Two million years ago, North America
As glaciers expand southward in the last of the great ice ages, a massive ice floe creeps through existing river valleys, gouging deep U-shaped channels into the rock.
1178 B.C., Greece
It is ten years since the Trojan War, but Odysseus has not yet returned home. He once came so close that his homeland of Ithaca came into sight, but he was driven back at the last moment by the winds.
1790, New York State
As Iroquois tribes are forced out, land is distributed among the Revolutionary War veterans. Simeon De Witt names many townships after ancient Greek and Roman cities: Corinth, Pompey, Utica, Troy, Virgil, and so on. At the base of Cayuga Lake, township no. 22 is named Ulysses (the Latin form of Odysseus) and the town proper after Odysseus’s home: Ithaca.
1865, Ezra Cornell’s Farm, high above Cayuga’s waters
Ezra Cornell collaborates on a new plow that can dig a 2.5-foot ditch, lay the pipe and cable, and re-cover it with soil. As the telegraph industry explodes across the country, the plow makes Cornell a fortune. After the1862 Morrill Land-Grant Colleges Art, Cornell offers his Ithaca farm and $500,000 of his personal fortune as an initial endowment for a new university. With Andrew Dickson White, Cornell University is inaugurated in 1868.
School of Architecture, 1871
A. D. White’s personal interest in architecture precipitates the quick establishment of the College of Architecture as one of Cornell University’s earliest colleges, and the first four-year program in architecture in an American university.
1911, Alexandria, Egypt
Greek poet Cavafy writes the poem Ithaka, a revisiting of Homer’s Odyssey in which the poet emphasizes the journey to Ithaka over the arrival itself. The poem ends:
Ithaka gave you the marvelous journey.
Without her you would not have set out.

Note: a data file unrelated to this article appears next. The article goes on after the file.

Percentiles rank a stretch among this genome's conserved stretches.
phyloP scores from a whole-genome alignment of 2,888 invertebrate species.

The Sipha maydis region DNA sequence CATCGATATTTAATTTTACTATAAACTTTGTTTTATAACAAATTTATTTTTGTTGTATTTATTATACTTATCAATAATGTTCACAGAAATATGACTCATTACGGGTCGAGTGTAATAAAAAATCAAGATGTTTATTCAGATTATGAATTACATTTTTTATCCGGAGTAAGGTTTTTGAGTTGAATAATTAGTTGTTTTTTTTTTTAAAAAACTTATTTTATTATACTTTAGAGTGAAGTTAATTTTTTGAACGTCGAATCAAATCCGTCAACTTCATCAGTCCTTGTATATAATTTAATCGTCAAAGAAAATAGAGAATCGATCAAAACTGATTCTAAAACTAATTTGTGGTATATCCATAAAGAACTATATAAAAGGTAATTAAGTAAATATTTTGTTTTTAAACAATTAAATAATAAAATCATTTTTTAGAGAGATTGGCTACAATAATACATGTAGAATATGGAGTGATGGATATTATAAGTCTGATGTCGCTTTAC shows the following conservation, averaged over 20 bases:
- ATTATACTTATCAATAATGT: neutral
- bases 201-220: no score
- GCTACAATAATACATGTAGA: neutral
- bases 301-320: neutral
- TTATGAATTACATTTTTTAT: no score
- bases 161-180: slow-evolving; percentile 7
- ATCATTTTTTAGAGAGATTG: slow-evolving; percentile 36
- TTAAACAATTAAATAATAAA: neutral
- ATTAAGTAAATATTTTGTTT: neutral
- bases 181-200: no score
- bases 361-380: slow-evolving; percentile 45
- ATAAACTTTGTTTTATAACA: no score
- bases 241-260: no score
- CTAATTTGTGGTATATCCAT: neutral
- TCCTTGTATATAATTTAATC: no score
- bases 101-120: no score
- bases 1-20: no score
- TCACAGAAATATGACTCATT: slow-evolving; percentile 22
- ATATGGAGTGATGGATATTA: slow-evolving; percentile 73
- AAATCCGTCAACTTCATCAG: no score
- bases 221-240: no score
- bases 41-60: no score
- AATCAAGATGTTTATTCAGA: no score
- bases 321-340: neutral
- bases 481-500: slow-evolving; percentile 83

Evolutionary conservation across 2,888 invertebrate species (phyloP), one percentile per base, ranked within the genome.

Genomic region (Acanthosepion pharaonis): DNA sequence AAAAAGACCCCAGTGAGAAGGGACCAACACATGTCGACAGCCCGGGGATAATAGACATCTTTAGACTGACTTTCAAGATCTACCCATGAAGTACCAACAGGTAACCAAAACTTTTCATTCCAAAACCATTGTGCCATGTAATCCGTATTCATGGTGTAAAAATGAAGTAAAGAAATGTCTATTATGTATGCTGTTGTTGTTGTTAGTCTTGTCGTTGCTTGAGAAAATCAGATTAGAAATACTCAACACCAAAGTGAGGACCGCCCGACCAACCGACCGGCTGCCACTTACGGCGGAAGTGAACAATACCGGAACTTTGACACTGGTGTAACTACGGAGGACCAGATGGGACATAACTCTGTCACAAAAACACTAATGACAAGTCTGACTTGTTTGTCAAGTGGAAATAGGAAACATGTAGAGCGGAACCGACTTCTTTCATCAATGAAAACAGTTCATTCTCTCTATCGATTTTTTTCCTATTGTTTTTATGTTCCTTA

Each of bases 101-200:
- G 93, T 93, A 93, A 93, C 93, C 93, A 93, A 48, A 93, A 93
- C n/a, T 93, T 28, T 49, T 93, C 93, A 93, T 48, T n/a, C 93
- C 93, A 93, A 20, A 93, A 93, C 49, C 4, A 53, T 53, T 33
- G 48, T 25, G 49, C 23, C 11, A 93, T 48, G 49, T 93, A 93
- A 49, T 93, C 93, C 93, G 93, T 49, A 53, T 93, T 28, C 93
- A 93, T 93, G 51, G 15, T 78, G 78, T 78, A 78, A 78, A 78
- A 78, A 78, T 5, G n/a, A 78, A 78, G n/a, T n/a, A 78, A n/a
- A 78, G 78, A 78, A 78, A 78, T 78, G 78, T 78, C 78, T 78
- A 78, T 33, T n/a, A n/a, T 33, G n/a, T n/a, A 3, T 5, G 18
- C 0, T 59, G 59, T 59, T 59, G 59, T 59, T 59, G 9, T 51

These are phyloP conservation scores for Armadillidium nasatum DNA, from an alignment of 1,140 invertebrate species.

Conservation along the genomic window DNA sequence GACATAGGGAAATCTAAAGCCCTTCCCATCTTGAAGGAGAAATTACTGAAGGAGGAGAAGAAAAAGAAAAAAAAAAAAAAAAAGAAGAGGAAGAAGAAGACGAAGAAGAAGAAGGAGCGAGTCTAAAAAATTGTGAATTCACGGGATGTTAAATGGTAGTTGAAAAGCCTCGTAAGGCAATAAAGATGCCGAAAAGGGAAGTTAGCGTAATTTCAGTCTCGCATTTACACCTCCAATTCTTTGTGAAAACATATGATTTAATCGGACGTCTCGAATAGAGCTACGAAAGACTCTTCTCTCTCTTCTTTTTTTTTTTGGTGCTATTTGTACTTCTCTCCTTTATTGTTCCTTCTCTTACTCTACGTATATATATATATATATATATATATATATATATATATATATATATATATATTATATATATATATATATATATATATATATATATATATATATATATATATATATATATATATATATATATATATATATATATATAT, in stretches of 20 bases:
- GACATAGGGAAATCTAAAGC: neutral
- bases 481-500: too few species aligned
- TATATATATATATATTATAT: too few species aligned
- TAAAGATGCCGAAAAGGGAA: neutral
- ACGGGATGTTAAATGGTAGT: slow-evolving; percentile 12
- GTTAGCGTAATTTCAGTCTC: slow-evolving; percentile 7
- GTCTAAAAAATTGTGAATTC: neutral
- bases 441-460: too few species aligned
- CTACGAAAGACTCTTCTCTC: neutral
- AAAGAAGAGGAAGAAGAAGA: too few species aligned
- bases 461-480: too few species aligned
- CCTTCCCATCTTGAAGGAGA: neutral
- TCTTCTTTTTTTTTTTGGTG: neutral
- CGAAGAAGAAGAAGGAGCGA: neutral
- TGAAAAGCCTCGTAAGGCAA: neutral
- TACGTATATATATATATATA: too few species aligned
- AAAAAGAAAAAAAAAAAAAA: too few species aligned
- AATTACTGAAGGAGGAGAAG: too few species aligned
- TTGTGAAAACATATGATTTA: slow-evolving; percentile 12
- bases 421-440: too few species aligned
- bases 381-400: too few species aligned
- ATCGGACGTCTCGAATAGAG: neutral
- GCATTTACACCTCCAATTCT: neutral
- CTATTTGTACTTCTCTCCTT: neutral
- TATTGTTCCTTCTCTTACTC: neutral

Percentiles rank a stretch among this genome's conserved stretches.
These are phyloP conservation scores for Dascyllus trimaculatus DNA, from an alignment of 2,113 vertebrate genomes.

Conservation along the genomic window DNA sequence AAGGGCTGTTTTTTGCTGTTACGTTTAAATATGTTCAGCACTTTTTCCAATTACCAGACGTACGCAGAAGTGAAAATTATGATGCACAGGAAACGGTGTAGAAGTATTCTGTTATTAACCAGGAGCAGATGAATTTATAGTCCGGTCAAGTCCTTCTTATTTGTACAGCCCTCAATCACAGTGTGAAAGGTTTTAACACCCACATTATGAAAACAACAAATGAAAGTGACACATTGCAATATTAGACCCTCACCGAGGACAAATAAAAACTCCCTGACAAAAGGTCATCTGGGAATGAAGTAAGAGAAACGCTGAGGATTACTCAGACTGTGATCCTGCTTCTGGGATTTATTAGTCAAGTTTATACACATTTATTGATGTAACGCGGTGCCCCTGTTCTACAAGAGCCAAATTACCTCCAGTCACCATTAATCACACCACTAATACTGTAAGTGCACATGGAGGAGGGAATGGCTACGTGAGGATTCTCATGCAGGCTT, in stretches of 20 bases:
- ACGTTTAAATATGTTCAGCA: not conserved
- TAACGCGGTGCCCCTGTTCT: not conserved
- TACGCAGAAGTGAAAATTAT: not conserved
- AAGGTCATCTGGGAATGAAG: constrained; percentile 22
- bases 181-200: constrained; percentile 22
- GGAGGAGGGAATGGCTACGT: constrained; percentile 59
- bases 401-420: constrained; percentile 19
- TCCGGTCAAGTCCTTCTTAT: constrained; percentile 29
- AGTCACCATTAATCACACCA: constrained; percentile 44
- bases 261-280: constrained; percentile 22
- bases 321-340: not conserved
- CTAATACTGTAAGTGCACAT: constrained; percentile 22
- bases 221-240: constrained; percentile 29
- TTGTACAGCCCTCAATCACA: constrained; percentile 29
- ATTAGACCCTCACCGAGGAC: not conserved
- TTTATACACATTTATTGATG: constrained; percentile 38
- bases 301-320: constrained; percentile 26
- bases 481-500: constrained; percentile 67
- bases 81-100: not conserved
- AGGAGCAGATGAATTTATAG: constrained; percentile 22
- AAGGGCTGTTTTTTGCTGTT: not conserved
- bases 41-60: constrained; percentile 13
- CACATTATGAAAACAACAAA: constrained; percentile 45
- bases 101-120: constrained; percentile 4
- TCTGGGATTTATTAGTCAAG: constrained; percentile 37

She has nothing left to give you now.
And if you find her poor, Ithaka won’t have fooled you.
Wise as you will have become, so full of experience,
you will have understood by then what these Ithakas mean.
Cornell Architecture, 1950s
Possibly the two most influential practicing architects in the United States at the end of the twentieth century, cousins Richard Meier and Peter Eisenman begin their undergraduate education at Cornell within a few years of each other.
Cornell Architecture, 1969
British historian Colin Rowe, who has taught at Cornell University since 1962, invites German Architect Oswald Mathias Ungers (OMU) to become chair of the department of architecture at Cornell University.
Cornell Architecture, 1972
A young Dutch student, Rem Koolhaas, comes to Ithaca to study and writes Delirious New York. He will later start his acclaimed company, OMA.
Troy is washing up after dinner. He asks, »Where would you like to end up?« »Cornell,« I say, and I think about the distant future. Best school of architecture in the country, apparently. A good place to end up.
I live on the edge of a cliff, the house hanging, like the tributaries, high above Cayuga Lake. A train runs along the base of the cliff twice a day, once filled with coal moving north to the power plant, once filled with salt, moving south from the saltworks. The glasses rattle on the shelf when it passes. At Cornell, I teach a theory course about Colin Rowe’s »Unideals« and a design studio with Peter Eisenman. I am named the Richard Meier Assistant Professor and I teach in OMA’s Milstein Hall. These are the same Ithacas, but histories and stories become overlaid so that they begin to imprint on one another, as if inky. Wise as I have become, so full of experience, I am working to understand what these Ithacas mean.